First Coronavirus Vaccines Head to States, Starting Historic Effort

First Coronavirus Vaccines Head to States, Starting Historic Effort

Distributing supplies is a daunting logistical challenge, involving sophisticated tracking equipment, military contingencies and tight security.

At Novant Health in Winston-Salem, N.C., the new ultracold freezers are ready — enough to eventually house more than 500,000 doses of the first coronavirus vaccine approved in the United States.

In Los Angeles, the Cedars-Sinai medical center has installed extra security cameras to protect the secret location of its soon-to-arrive supply of the vaccine.

In Jackson, Miss., the state’s top two health officials are preparing to roll up their own sleeves in the coming days and be the first to get the shots there as cameras roll, hoping to send the message, “We trust it.”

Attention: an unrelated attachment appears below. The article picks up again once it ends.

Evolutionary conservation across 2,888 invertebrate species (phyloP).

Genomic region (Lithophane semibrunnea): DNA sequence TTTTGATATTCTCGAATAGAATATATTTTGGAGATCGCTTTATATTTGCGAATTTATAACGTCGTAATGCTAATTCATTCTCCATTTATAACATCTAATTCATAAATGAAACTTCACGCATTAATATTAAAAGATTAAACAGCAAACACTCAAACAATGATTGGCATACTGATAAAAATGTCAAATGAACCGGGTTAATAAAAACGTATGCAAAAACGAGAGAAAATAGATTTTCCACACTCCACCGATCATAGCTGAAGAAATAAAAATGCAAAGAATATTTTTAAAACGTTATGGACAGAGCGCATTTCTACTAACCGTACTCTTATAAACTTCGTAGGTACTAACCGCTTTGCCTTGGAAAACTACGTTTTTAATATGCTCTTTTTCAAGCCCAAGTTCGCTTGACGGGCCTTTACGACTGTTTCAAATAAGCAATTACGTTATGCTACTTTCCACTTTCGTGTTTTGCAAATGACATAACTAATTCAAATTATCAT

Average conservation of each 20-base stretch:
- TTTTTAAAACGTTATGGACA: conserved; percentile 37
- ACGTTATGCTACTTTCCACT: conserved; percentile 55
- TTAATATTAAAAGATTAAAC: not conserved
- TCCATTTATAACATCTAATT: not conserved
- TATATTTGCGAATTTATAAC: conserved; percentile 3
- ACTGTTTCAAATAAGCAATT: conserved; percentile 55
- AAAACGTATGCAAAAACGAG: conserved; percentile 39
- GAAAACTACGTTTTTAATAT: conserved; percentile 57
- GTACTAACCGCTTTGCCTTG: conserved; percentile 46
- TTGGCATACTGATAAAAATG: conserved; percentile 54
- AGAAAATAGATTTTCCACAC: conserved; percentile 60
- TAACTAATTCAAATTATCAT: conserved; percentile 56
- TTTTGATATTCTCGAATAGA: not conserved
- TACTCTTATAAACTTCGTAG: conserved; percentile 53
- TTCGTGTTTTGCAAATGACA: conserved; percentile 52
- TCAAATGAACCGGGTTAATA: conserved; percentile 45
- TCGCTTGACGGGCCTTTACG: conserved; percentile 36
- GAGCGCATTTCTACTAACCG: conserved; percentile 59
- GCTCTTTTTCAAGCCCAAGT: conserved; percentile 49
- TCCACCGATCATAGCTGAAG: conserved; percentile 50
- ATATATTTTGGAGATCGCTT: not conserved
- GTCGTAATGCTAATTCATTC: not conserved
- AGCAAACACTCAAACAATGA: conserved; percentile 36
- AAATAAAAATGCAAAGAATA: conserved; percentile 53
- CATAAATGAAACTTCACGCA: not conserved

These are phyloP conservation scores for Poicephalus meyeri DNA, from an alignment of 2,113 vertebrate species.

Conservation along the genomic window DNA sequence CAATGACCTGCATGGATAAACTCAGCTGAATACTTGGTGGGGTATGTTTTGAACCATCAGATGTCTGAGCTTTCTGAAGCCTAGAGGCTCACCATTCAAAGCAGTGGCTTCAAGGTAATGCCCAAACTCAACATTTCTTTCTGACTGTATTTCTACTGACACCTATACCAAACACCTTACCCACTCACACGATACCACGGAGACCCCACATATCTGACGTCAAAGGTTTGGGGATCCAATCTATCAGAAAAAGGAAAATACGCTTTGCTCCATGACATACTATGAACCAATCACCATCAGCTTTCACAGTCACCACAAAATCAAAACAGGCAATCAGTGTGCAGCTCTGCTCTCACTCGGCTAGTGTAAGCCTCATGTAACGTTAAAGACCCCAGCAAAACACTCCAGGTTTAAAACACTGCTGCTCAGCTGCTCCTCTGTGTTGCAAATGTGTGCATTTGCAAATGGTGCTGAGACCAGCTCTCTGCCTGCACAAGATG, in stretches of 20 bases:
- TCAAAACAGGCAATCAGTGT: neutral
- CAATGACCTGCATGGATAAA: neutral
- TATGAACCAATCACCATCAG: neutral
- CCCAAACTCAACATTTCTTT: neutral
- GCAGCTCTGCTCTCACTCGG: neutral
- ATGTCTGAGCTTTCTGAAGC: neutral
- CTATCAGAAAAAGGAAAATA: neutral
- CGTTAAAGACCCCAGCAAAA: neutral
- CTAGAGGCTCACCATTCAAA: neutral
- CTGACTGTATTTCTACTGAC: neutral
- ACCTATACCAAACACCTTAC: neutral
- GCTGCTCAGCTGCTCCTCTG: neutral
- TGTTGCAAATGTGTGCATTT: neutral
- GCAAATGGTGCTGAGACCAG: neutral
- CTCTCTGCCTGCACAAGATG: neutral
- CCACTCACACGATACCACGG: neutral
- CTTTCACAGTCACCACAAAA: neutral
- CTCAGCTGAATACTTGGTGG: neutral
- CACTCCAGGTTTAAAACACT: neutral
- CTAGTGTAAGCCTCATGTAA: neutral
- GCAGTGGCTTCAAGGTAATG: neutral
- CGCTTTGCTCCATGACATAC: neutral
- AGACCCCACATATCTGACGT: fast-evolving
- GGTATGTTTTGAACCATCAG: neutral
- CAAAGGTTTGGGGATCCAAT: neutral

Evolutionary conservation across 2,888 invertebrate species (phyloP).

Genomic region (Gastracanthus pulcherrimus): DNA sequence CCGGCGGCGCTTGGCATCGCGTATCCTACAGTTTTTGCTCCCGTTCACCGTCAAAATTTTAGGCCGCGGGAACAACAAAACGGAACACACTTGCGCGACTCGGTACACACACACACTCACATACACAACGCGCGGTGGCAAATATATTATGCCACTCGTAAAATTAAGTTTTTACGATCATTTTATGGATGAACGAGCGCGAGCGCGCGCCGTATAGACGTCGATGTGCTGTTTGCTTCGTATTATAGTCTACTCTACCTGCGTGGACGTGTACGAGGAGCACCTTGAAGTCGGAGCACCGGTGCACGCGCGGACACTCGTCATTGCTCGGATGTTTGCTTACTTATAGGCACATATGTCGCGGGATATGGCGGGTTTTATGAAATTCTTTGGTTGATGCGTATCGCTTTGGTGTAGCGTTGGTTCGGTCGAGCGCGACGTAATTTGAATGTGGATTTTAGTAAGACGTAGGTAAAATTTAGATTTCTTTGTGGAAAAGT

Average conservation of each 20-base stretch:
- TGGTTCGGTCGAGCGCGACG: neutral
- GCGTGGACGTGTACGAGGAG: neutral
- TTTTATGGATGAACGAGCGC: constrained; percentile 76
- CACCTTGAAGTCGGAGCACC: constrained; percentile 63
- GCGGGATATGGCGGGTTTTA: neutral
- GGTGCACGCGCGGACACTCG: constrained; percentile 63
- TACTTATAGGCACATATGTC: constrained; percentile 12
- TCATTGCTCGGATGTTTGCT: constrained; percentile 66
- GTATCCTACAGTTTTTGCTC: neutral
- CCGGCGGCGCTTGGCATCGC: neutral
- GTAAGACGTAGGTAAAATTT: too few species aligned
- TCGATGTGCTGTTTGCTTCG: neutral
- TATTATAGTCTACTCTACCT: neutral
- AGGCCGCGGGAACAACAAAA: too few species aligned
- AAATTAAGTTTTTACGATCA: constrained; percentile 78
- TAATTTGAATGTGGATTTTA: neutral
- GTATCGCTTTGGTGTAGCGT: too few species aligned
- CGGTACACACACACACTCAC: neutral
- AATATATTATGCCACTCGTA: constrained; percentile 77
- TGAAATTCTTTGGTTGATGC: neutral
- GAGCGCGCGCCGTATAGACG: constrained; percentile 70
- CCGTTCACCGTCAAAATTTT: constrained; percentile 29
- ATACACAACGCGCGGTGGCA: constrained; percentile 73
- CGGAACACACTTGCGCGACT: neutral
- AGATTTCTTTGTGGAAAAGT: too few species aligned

The Food and Drug Administration’s emergency authorization on Friday night of the vaccine developed by Pfizer and BioNTech has set in motion the most ambitious vaccination campaign in the nation’s history, a challenge of staggering proportions choreographed against a backdrop of soaring infection rates and deaths. This weekend, 2.9 million doses of the vaccine are to begin traveling by plane and guarded truck from Pfizer facilities in Michigan and Wisconsin to designated locations, mostly hospitals, in all 50 states.